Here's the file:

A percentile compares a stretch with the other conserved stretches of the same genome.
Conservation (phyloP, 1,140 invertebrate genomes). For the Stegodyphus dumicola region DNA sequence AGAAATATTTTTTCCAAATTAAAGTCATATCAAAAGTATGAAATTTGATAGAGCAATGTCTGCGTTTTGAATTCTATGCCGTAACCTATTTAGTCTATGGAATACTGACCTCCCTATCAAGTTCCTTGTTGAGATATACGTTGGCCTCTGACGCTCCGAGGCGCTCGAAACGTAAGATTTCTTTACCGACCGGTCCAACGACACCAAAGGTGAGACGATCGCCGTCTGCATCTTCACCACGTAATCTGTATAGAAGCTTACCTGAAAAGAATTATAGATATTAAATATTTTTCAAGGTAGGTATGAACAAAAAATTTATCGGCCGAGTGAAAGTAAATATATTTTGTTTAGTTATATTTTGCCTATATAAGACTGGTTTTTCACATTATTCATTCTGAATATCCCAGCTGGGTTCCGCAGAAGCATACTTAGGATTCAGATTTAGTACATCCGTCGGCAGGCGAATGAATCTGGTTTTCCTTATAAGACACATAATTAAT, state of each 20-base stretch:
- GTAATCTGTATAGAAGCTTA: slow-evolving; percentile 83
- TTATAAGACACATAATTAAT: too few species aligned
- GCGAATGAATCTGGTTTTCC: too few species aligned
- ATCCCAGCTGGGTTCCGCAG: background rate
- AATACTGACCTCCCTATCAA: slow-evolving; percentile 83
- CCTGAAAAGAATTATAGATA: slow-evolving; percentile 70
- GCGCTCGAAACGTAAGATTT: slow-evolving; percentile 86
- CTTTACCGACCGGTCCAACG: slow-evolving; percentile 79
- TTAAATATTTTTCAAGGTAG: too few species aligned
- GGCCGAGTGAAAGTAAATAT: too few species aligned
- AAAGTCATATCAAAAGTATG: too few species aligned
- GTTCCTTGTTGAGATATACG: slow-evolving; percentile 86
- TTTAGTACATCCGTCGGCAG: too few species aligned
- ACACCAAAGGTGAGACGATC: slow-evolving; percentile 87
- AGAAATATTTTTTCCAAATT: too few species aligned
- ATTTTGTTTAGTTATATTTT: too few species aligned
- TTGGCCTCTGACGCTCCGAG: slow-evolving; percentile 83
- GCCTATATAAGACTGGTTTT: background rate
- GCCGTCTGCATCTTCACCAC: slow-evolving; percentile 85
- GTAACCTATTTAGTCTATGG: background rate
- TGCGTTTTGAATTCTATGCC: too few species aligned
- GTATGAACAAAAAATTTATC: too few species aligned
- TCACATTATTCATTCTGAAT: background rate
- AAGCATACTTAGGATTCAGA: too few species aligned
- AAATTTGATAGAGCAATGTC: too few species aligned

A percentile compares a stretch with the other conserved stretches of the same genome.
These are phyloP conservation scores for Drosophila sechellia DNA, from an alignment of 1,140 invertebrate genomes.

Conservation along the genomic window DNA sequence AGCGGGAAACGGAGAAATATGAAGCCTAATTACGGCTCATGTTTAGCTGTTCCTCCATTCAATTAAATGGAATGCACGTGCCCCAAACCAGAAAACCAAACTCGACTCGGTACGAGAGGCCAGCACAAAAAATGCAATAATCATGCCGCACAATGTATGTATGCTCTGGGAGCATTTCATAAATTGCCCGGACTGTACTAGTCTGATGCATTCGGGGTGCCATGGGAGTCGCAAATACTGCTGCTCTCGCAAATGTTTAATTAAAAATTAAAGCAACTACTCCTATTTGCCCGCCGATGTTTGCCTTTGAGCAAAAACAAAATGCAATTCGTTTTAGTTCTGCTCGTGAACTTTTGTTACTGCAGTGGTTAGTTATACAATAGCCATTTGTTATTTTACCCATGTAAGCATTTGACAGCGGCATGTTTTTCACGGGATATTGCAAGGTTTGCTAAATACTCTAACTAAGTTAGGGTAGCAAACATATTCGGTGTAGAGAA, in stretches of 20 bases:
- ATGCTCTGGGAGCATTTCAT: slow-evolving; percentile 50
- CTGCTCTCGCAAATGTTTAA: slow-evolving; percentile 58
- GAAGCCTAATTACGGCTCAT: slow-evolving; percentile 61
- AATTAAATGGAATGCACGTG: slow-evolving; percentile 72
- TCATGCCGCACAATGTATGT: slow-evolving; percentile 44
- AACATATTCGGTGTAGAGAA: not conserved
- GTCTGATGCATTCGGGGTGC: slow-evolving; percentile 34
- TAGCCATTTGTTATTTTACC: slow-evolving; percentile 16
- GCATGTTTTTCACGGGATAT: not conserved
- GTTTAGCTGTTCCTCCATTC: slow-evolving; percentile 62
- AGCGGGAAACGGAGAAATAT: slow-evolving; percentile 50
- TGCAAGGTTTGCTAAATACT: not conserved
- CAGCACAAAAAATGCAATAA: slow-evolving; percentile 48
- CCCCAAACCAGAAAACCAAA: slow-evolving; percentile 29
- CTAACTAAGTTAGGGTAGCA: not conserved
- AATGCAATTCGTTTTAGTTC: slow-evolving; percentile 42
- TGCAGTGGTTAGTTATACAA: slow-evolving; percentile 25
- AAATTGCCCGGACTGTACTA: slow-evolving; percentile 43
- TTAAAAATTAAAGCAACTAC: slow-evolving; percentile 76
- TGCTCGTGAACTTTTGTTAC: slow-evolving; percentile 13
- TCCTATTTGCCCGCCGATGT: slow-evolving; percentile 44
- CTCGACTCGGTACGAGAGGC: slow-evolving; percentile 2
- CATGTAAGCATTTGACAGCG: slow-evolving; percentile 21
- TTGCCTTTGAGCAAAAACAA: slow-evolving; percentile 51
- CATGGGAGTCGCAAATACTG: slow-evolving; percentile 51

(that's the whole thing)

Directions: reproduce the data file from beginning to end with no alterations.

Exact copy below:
A percentile compares a stretch with the other conserved stretches of the same genome.
Conservation (phyloP, 1,140 invertebrate genomes). For the Stegodyphus dumicola region DNA sequence AGAAATATTTTTTCCAAATTAAAGTCATATCAAAAGTATGAAATTTGATAGAGCAATGTCTGCGTTTTGAATTCTATGCCGTAACCTATTTAGTCTATGGAATACTGACCTCCCTATCAAGTTCCTTGTTGAGATATACGTTGGCCTCTGACGCTCCGAGGCGCTCGAAACGTAAGATTTCTTTACCGACCGGTCCAACGACACCAAAGGTGAGACGATCGCCGTCTGCATCTTCACCACGTAATCTGTATAGAAGCTTACCTGAAAAGAATTATAGATATTAAATATTTTTCAAGGTAGGTATGAACAAAAAATTTATCGGCCGAGTGAAAGTAAATATATTTTGTTTAGTTATATTTTGCCTATATAAGACTGGTTTTTCACATTATTCATTCTGAATATCCCAGCTGGGTTCCGCAGAAGCATACTTAGGATTCAGATTTAGTACATCCGTCGGCAGGCGAATGAATCTGGTTTTCCTTATAAGACACATAATTAAT, state of each 20-base stretch:
- GTAATCTGTATAGAAGCTTA: slow-evolving; percentile 83
- TTATAAGACACATAATTAAT: too few species aligned
- GCGAATGAATCTGGTTTTCC: too few species aligned
- ATCCCAGCTGGGTTCCGCAG: background rate
- AATACTGACCTCCCTATCAA: slow-evolving; percentile 83
- CCTGAAAAGAATTATAGATA: slow-evolving; percentile 70
- GCGCTCGAAACGTAAGATTT: slow-evolving; percentile 86
- CTTTACCGACCGGTCCAACG: slow-evolving; percentile 79
- TTAAATATTTTTCAAGGTAG: too few species aligned
- GGCCGAGTGAAAGTAAATAT: too few species aligned
- AAAGTCATATCAAAAGTATG: too few species aligned
- GTTCCTTGTTGAGATATACG: slow-evolving; percentile 86
- TTTAGTACATCCGTCGGCAG: too few species aligned
- ACACCAAAGGTGAGACGATC: slow-evolving; percentile 87
- AGAAATATTTTTTCCAAATT: too few species aligned
- ATTTTGTTTAGTTATATTTT: too few species aligned
- TTGGCCTCTGACGCTCCGAG: slow-evolving; percentile 83
- GCCTATATAAGACTGGTTTT: background rate
- GCCGTCTGCATCTTCACCAC: slow-evolving; percentile 85
- GTAACCTATTTAGTCTATGG: background rate
- TGCGTTTTGAATTCTATGCC: too few species aligned
- GTATGAACAAAAAATTTATC: too few species aligned
- TCACATTATTCATTCTGAAT: background rate
- AAGCATACTTAGGATTCAGA: too few species aligned
- AAATTTGATAGAGCAATGTC: too few species aligned

A percentile compares a stretch with the other conserved stretches of the same genome.
These are phyloP conservation scores for Drosophila sechellia DNA, from an alignment of 1,140 invertebrate genomes.

Conservation along the genomic window DNA sequence AGCGGGAAACGGAGAAATATGAAGCCTAATTACGGCTCATGTTTAGCTGTTCCTCCATTCAATTAAATGGAATGCACGTGCCCCAAACCAGAAAACCAAACTCGACTCGGTACGAGAGGCCAGCACAAAAAATGCAATAATCATGCCGCACAATGTATGTATGCTCTGGGAGCATTTCATAAATTGCCCGGACTGTACTAGTCTGATGCATTCGGGGTGCCATGGGAGTCGCAAATACTGCTGCTCTCGCAAATGTTTAATTAAAAATTAAAGCAACTACTCCTATTTGCCCGCCGATGTTTGCCTTTGAGCAAAAACAAAATGCAATTCGTTTTAGTTCTGCTCGTGAACTTTTGTTACTGCAGTGGTTAGTTATACAATAGCCATTTGTTATTTTACCCATGTAAGCATTTGACAGCGGCATGTTTTTCACGGGATATTGCAAGGTTTGCTAAATACTCTAACTAAGTTAGGGTAGCAAACATATTCGGTGTAGAGAA, in stretches of 20 bases:
- ATGCTCTGGGAGCATTTCAT: slow-evolving; percentile 50
- CTGCTCTCGCAAATGTTTAA: slow-evolving; percentile 58
- GAAGCCTAATTACGGCTCAT: slow-evolving; percentile 61
- AATTAAATGGAATGCACGTG: slow-evolving; percentile 72
- TCATGCCGCACAATGTATGT: slow-evolving; percentile 44
- AACATATTCGGTGTAGAGAA: not conserved
- GTCTGATGCATTCGGGGTGC: slow-evolving; percentile 34
- TAGCCATTTGTTATTTTACC: slow-evolving; percentile 16
- GCATGTTTTTCACGGGATAT: not conserved
- GTTTAGCTGTTCCTCCATTC: slow-evolving; percentile 62
- AGCGGGAAACGGAGAAATAT: slow-evolving; percentile 50
- TGCAAGGTTTGCTAAATACT: not conserved
- CAGCACAAAAAATGCAATAA: slow-evolving; percentile 48
- CCCCAAACCAGAAAACCAAA: slow-evolving; percentile 29
- CTAACTAAGTTAGGGTAGCA: not conserved
- AATGCAATTCGTTTTAGTTC: slow-evolving; percentile 42
- TGCAGTGGTTAGTTATACAA: slow-evolving; percentile 25
- AAATTGCCCGGACTGTACTA: slow-evolving; percentile 43
- TTAAAAATTAAAGCAACTAC: slow-evolving; percentile 76
- TGCTCGTGAACTTTTGTTAC: slow-evolving; percentile 13
- TCCTATTTGCCCGCCGATGT: slow-evolving; percentile 44
- CTCGACTCGGTACGAGAGGC: slow-evolving; percentile 2
- CATGTAAGCATTTGACAGCG: slow-evolving; percentile 21
- TTGCCTTTGAGCAAAAACAA: slow-evolving; percentile 51
- CATGGGAGTCGCAAATACTG: slow-evolving; percentile 51